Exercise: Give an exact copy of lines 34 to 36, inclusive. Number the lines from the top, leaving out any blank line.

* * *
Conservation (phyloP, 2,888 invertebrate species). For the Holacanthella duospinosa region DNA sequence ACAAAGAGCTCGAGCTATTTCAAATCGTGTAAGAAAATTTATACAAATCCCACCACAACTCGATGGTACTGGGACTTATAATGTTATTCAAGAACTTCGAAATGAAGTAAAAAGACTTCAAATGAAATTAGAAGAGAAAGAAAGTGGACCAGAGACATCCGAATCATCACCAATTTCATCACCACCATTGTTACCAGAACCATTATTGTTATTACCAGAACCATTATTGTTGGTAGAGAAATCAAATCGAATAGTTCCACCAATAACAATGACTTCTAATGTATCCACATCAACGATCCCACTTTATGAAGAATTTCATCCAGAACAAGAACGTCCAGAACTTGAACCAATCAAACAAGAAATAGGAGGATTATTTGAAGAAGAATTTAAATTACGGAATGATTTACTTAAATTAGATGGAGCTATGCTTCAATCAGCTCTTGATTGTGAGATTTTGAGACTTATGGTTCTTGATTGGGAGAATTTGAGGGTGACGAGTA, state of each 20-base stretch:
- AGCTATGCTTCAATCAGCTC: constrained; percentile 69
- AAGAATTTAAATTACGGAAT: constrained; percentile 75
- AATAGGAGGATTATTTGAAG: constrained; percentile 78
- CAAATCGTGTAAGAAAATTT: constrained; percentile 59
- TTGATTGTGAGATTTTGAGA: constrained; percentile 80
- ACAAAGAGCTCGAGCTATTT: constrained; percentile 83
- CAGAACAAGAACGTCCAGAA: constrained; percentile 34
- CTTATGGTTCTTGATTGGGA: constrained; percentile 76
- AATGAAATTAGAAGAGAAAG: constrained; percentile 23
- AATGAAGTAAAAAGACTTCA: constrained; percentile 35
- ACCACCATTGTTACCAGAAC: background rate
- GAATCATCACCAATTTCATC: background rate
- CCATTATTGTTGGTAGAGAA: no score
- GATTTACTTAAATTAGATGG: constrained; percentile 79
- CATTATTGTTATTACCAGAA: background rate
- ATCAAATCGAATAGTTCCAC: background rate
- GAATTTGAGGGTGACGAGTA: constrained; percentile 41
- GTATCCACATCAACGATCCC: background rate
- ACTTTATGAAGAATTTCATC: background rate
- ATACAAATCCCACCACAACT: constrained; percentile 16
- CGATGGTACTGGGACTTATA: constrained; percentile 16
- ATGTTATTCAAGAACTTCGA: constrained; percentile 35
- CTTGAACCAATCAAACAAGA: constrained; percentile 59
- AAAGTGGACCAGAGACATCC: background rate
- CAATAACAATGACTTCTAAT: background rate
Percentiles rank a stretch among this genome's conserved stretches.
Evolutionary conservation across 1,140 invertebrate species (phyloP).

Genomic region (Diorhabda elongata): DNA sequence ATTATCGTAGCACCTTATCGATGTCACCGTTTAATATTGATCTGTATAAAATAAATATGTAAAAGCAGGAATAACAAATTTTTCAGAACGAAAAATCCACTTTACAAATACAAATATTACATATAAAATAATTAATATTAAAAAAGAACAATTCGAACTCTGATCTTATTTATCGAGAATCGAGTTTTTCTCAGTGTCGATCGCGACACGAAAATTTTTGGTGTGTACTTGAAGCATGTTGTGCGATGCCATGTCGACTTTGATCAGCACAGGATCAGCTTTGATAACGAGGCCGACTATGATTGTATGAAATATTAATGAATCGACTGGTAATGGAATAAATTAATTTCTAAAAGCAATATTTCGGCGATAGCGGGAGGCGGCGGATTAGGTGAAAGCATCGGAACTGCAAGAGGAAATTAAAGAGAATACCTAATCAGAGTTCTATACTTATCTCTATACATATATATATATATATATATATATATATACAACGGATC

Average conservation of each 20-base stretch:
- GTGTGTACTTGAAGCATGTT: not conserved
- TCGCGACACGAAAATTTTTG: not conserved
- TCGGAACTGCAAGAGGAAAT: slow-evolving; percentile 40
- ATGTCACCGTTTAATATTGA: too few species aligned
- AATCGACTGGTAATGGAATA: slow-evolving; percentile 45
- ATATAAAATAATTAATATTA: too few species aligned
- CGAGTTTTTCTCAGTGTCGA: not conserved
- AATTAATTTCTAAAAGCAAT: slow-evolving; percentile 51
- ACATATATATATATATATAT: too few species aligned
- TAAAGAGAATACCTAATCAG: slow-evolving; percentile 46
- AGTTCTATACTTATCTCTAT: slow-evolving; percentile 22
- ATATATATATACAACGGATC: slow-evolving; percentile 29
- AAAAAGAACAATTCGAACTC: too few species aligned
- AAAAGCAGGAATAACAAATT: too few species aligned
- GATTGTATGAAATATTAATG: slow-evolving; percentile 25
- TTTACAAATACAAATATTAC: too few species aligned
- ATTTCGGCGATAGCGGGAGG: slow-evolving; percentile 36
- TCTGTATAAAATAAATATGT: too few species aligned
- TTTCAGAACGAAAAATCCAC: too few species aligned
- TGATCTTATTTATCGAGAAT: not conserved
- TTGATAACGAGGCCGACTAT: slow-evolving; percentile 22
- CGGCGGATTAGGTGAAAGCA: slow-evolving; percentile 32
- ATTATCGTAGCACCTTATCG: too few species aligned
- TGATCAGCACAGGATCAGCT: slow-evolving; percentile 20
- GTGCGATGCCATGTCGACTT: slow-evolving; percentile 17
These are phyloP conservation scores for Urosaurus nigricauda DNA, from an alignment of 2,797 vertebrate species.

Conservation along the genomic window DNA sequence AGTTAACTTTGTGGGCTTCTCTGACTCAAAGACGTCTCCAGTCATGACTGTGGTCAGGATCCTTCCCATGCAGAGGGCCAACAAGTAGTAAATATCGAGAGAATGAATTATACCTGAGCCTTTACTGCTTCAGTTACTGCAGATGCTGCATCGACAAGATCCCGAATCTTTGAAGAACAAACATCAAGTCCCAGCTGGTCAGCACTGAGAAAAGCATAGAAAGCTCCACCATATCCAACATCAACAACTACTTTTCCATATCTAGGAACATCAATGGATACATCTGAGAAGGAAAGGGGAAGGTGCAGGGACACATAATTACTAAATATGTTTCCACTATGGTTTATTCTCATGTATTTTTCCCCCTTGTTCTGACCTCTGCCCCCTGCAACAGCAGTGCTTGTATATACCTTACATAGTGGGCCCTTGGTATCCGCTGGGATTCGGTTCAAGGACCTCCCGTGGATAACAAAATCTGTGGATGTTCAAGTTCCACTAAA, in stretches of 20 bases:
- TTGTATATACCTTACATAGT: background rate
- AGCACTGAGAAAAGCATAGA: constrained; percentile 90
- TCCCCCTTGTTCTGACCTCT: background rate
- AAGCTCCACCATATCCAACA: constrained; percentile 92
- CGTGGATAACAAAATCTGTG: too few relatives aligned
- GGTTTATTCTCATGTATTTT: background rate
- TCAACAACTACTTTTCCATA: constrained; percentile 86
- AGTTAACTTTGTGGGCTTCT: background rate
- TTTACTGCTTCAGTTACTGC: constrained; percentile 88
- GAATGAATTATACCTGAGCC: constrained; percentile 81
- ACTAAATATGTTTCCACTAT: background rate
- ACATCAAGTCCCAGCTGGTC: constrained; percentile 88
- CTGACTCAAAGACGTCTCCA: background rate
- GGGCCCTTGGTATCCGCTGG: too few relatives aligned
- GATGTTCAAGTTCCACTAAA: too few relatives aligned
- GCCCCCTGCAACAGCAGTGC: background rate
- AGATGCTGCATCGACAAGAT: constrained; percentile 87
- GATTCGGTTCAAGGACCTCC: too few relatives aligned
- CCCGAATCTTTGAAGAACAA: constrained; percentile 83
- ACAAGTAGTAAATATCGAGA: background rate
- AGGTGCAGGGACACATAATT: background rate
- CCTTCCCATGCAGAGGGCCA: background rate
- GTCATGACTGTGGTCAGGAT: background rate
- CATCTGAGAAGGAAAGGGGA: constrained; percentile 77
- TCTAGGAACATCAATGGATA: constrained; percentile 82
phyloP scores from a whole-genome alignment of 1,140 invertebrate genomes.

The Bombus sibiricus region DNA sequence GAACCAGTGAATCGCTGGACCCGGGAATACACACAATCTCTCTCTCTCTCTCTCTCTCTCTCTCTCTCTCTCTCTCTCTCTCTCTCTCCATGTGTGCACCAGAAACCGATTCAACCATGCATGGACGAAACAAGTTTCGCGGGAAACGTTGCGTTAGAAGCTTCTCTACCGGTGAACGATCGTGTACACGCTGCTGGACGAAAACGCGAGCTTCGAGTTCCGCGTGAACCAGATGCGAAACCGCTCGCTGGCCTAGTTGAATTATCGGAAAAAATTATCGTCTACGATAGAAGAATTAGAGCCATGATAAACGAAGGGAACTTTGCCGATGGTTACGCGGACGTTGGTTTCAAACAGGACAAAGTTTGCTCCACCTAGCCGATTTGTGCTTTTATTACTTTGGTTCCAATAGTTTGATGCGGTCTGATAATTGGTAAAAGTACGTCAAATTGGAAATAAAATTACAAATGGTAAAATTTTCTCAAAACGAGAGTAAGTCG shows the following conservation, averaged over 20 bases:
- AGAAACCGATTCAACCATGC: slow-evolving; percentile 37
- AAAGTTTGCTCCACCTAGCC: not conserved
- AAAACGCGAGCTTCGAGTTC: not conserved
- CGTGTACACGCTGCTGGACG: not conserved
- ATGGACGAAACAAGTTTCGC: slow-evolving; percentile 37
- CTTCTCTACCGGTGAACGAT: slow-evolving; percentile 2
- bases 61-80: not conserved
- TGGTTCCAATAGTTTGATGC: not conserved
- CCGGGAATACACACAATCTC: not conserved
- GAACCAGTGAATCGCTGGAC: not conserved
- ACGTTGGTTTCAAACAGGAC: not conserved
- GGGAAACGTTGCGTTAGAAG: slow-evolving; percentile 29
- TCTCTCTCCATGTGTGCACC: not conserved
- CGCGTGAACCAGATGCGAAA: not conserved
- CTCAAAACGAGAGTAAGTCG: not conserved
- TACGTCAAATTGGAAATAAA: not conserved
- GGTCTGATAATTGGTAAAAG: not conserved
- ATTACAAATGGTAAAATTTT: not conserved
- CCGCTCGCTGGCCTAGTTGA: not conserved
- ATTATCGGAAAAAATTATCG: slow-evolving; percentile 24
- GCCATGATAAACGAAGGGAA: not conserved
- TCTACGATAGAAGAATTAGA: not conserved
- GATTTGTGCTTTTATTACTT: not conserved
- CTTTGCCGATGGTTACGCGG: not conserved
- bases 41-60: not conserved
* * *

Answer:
- ATGTCACCGTTTAATATTGA: too few species aligned
- AATCGACTGGTAATGGAATA: slow-evolving; percentile 45
- ATATAAAATAATTAATATTA: too few species aligned